I was staying with friends in Astoria when I came to New York City to search for my apartment. After a boozy brunch, we wandered to PS1, the MoMA extension in Queens for art too modern for the Midtown Manhattan museum. The gallery was in transition and only two exhibitions were open, so we spent some time browsing the gift shop. It was there I discovered Worn Stories by Emily Spivack.
Worn Stories epitomizes the intimate relationship we have with our clothing that is so difficult to articulate. Instead of composing a novel or stating it outright, Spivack prompted individuals – from personal friends to fashion industry veterans – to simply select an article of clothing they couldn’t part with and tell the story behind it. The collection of sartorial memoirs could easily serve as a character study of diverse, fascinating individuals. However, the focus of the highly personal tales and recollections remains on the clothes.
“… when one of the sleeves ripped off, it reached a point where I felt like I couldn’t wear it anymore. I had a friend named Guy who was a painter in Tel Aviv. He’d been doing a series of paintings of everyday objects, so I commissioned him to make a painting of the shirt… When he was working on it, I’d get emails like, ‘Karuna, this shirt, it’s killing me. So simple and yet so complicated!’” – Karuna Scheinfeld, VP of design at Woolrich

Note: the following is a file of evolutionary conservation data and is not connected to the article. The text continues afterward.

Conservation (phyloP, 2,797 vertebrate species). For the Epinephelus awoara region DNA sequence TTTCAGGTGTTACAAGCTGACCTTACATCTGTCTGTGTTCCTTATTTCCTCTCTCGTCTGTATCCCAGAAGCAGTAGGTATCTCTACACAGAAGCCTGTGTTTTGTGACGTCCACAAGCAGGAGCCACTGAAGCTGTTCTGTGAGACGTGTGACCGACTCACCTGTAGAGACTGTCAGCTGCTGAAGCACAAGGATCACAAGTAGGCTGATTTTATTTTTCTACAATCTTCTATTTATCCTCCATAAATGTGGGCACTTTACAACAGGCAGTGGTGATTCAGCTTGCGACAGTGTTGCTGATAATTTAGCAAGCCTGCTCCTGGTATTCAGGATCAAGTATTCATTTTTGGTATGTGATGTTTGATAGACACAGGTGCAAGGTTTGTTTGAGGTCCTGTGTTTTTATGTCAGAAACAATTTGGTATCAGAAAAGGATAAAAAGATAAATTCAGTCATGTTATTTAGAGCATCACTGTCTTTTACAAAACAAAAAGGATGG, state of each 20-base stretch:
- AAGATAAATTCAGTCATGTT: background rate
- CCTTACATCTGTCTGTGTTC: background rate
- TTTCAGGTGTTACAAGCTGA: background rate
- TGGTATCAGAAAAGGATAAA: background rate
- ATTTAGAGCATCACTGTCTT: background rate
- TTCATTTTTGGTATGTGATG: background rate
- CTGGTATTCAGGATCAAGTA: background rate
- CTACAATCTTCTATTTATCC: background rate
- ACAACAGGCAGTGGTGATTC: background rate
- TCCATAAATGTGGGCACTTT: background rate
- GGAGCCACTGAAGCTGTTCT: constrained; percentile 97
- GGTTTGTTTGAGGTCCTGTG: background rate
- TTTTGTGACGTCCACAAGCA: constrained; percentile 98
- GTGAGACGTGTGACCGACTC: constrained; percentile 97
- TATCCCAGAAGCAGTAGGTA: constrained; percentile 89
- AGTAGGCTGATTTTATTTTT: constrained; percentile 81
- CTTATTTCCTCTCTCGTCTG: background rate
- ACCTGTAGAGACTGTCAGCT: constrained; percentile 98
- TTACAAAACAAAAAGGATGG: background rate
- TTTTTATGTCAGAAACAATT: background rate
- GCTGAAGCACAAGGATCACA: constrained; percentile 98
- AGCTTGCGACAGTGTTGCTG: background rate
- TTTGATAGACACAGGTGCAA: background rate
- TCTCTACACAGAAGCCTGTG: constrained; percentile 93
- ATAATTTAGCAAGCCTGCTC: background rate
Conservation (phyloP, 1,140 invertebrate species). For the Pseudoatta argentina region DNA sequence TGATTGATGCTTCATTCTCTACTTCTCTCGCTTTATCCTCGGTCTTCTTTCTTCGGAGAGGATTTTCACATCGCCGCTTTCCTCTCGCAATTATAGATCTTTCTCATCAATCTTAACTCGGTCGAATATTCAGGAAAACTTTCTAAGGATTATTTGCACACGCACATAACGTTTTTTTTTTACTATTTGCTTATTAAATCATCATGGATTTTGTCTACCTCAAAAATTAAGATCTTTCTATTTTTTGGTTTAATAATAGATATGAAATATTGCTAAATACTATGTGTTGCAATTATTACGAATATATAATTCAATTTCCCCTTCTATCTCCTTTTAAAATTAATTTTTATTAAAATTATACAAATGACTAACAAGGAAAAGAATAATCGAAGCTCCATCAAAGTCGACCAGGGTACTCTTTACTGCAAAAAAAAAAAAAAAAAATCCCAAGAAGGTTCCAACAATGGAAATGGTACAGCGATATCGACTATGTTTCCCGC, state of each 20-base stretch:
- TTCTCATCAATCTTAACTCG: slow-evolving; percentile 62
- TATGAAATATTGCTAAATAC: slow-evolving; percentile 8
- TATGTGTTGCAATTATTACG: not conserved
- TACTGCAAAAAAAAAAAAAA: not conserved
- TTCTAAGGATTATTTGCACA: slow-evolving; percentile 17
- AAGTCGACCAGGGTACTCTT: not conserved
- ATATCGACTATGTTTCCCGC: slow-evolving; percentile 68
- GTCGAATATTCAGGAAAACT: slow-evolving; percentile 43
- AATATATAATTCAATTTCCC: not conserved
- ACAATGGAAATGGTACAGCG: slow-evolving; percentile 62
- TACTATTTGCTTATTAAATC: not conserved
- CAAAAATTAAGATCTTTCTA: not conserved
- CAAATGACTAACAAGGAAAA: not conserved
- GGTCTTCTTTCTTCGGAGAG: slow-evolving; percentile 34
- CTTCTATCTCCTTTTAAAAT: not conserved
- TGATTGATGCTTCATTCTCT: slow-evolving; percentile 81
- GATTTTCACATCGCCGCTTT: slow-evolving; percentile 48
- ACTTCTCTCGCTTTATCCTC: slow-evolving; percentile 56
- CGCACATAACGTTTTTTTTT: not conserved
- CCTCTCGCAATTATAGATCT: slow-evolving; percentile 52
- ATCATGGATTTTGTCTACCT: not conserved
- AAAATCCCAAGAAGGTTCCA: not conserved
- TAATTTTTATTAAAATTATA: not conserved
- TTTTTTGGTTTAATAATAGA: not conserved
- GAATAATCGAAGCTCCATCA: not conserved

The role of clothing in the stories and in these individuals’ lives emphasizes the significance of our apparel to our core being. Our clothing is not just what we wear, it’s who we are. Not in the sense that wearing a particular label makes you better or more elite – in fact most of the articles of clothing selected for Worn Stories are quite mundane and ordinary – but in the sense that our clothing is an extension of ourselves.
Emily Spivack is the creator of Threaded, the Smithsonian’s fashion history blog. She is also a public speaker, teacher, creative spirit, and the author of Worn Stories (which can be purchased here.) For more worn stories, visit the ongoing project here.
“Costume is all about developing characters and telling a story.” – Academy Award winning costume designer Angus Strathie
The year is 1937. You’re twenty nine years old, a young mother in your prime. By a twist of fate (and a little magic), your body miraculously stops aging. For the rest of time, you’ll experience the world in a young woman’s figure, but you’ll grow into an old soul.
“Adaline is somebody who has an incredible wardrobe. She’s dressed a little more conservatively because she’s not 29, she’s a hundred.” – Blake Lively
The year is 1976. Although your life is anything but ordinary, you’re still just like any other woman. You find it hard to resist the latest fashions. As the decades go by, your wardrobe is evolving into an archive of memories and moments, past experiences and people.
“Since the piece took place over almost a century, it was extra challenging to be able to find all those periods and all those moods and all those emotions of this character.” – Angus Strathie
The year is 2015. For seventy-eight years, you’ve had to define and re-define yourself, often through what you wore. Each article of clothing holds a sentiment and tells a story of a particular time, a particular version of you. Sometimes, when you head to the closet to get dressed, you find yourself wearing something from every decade.